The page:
Q: if my grandparents had legal custody of me when I was kid do I have say over the living will if they have passed

My grandparents had legal custody and guardianship of me and my brother when we were kids up until I turned 18 they're passed away and my uncles are trying to evict me from the home I live in which is my grandparents do they have the right evict me from her home even though she said I could stay there and can I also dispute the living will and testament of both of them and am I considered one other kids and immediate family that can dispute the living will and testament and the sale of their home I also believe that they have altered the living will and testament of my grandparents and can I dispute me getting evicted from my grandparents home

1 Lawyer Answer
Ashley Dean Powell
Ashley Dean Powell
  • Estate Planning Lawyer
  • Licensed in Colorado

A: The short answer: you probably have an uphill battle.

One very fundamental value of estate planning is the opportunity to express your wishes in writing (through a will or trust instrument, for example) so that there will not be disputes after your death (or, at least, there may be less probability of disputes). Generally speaking, an unambiguous will that is accepted by the Court as valid and authentic will likely trump subsequent verbal preferences that you claim were expressed by your grandparents to you. In that situation, the personal representative approved by the Court will need to follow the wishes as they are expressed in the will. This is one reason why an estate plan should be an evolving process throughout your life--our preferences and values can change, and we should continually (every few years or after major life events) review an existing estate plan to identify whether we want to make revisions.

There are mechanisms to dispute wills. That the will has been altered is a serious allegation and may be difficult to prove. If you believe it has, you would want to retain a probate attorney to review the disputed will as well as any evidence you believe you have regarding alterations. After seeing the will and hearing your allegations, a probate attorney (I'm not one) could more accurately advise you on the likelihood of having the will successfully contested. Even then, there may be a secondary battle of seeking to appoint someone else as personal representative.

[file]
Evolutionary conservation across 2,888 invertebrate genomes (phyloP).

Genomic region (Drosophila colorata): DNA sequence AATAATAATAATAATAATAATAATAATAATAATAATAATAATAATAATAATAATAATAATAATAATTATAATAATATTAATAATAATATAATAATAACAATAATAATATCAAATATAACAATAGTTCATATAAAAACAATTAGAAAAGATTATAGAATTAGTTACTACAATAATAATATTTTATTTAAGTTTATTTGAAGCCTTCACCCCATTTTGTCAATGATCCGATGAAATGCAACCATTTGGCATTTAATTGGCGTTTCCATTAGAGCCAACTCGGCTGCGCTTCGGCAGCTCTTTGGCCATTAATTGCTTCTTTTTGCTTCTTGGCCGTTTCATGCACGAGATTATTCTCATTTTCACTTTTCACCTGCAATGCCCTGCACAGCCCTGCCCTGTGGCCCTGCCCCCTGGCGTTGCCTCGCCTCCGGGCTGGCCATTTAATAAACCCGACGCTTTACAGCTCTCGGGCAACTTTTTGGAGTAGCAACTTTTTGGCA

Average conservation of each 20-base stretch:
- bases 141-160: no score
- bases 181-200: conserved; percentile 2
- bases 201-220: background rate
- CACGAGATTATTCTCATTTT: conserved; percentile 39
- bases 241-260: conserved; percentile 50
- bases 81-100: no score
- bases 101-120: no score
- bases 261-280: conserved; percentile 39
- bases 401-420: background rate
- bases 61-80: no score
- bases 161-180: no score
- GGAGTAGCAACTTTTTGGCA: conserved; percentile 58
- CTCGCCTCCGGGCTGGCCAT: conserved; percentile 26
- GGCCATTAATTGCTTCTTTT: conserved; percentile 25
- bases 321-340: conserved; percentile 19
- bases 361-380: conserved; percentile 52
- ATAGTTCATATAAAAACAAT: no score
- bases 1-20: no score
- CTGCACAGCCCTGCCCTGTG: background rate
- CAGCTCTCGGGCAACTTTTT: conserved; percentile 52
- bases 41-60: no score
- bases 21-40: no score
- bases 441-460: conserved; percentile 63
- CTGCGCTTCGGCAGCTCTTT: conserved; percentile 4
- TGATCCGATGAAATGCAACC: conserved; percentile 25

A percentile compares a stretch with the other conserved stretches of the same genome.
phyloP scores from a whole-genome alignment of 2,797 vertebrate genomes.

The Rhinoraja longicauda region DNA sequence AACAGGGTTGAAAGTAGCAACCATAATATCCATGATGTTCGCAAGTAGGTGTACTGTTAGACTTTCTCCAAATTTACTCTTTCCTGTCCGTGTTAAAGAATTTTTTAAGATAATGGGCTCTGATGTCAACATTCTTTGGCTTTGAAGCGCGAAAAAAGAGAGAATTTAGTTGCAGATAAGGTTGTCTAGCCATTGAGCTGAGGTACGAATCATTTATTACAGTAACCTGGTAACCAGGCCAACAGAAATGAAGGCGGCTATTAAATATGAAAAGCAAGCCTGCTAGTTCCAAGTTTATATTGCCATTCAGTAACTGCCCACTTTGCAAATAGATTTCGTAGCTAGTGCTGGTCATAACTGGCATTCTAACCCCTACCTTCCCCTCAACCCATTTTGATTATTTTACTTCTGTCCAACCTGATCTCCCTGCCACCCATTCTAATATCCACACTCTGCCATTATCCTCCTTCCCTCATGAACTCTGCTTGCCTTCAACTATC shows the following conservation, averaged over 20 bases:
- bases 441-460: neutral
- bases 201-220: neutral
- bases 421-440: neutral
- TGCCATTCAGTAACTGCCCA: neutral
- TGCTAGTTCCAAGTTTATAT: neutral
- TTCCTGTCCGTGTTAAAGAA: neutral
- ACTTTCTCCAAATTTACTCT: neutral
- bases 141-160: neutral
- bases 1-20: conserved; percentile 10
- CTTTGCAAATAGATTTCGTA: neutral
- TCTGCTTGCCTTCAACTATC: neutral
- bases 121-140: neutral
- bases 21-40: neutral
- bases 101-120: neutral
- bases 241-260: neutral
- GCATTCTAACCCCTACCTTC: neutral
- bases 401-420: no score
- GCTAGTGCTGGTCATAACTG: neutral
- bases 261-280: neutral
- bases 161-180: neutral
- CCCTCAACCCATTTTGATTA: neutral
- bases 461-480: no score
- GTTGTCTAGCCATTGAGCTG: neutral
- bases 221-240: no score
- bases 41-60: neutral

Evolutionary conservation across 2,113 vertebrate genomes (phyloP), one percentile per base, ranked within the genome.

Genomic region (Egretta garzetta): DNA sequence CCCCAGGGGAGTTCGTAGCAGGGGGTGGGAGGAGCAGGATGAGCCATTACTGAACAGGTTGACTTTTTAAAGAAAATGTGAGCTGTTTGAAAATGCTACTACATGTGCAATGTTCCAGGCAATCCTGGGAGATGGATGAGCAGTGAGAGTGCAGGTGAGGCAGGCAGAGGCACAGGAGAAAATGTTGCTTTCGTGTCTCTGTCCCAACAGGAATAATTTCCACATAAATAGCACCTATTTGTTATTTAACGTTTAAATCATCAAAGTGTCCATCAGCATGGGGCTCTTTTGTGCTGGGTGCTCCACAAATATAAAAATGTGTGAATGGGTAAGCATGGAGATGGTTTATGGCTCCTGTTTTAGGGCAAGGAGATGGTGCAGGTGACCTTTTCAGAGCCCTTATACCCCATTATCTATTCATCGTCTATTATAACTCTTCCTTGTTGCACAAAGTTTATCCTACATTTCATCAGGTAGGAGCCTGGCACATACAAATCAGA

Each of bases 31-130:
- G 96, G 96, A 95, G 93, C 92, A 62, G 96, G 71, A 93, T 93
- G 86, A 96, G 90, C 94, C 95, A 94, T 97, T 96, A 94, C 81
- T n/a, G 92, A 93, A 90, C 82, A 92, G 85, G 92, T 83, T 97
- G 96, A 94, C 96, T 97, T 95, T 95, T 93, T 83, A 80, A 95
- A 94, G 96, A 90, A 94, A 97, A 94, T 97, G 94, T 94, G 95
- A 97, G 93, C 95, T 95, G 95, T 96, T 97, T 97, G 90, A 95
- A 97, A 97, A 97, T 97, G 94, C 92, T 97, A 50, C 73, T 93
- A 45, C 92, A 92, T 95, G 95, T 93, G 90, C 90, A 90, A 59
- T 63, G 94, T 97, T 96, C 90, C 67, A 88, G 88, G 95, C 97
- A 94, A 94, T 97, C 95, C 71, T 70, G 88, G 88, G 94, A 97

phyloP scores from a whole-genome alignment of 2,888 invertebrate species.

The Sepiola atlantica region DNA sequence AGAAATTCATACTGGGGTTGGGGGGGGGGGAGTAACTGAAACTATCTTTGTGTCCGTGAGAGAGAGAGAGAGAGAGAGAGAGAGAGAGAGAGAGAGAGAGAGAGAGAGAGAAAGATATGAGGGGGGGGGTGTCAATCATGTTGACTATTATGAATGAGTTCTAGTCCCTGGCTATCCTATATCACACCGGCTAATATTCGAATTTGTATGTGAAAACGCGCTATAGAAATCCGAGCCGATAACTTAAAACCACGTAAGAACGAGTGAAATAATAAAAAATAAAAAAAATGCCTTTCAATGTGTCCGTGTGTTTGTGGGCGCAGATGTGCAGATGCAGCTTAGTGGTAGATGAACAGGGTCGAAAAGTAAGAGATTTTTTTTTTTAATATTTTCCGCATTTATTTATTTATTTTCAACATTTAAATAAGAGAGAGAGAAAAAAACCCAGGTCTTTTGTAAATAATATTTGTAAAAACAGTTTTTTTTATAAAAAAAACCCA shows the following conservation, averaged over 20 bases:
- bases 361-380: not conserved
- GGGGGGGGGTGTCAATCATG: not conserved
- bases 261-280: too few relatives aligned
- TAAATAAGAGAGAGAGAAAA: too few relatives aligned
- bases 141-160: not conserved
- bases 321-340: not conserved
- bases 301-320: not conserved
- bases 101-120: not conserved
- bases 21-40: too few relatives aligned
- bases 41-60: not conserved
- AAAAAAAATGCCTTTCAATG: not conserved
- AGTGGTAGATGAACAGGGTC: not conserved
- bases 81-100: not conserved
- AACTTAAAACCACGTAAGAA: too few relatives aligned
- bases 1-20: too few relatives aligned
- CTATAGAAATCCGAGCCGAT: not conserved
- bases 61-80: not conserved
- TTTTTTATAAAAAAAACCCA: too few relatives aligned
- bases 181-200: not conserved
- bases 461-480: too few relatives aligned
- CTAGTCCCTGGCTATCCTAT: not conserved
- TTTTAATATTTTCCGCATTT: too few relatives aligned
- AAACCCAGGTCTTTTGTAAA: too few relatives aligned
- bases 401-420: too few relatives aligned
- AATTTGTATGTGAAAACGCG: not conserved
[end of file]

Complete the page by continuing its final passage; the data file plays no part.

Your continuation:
If your uncle does move forward with an eviction, you should act quickly to review any required notices from your uncle about the eviction. Evictions under Colorado law often have very strictly enforced notice requirements. In some areas, the local office of Colorado Legal Services (http://coloradolegalservices.org/) will provide you a free evaluation of your eviction case so that you know whether the notice requirements have been satisfied by the "landlord" (here, your grandparent's estate as represented by your uncle) and whether you may have any other defenses to the eviction.

Best of luck,



Justia Ask a Lawyer is a forum for consumers to get answers to basic legal questions. Any information sent through Justia Ask a Lawyer is not secure and is done so on a non-confidential basis only.

The use of this website to ask questions or receive answers does not create an attorney–client relationship between you and Justia, or between you and any attorney who receives your information or responds to your questions, nor is it intended to create such a relationship. Additionally, no responses on this forum constitute legal advice, which must be tailored to the specific circumstances of each case. You should not act upon information provided in Justia Ask a Lawyer without seeking professional counsel from an attorney admitted or authorized to practice in your jurisdiction. Justia assumes no responsibility to any person who relies on information contained on or received through this site and disclaims all liability in respect to such information.

Justia cannot guarantee that the information on this website (including any legal information provided by an attorney through this service) is accurate, complete, or up-to-date. While we intend to make every attempt to keep the information on this site current, the owners of and contributors to this site make no claims, promises or guarantees about the accuracy, completeness or adequacy of the information contained in or linked to from this site.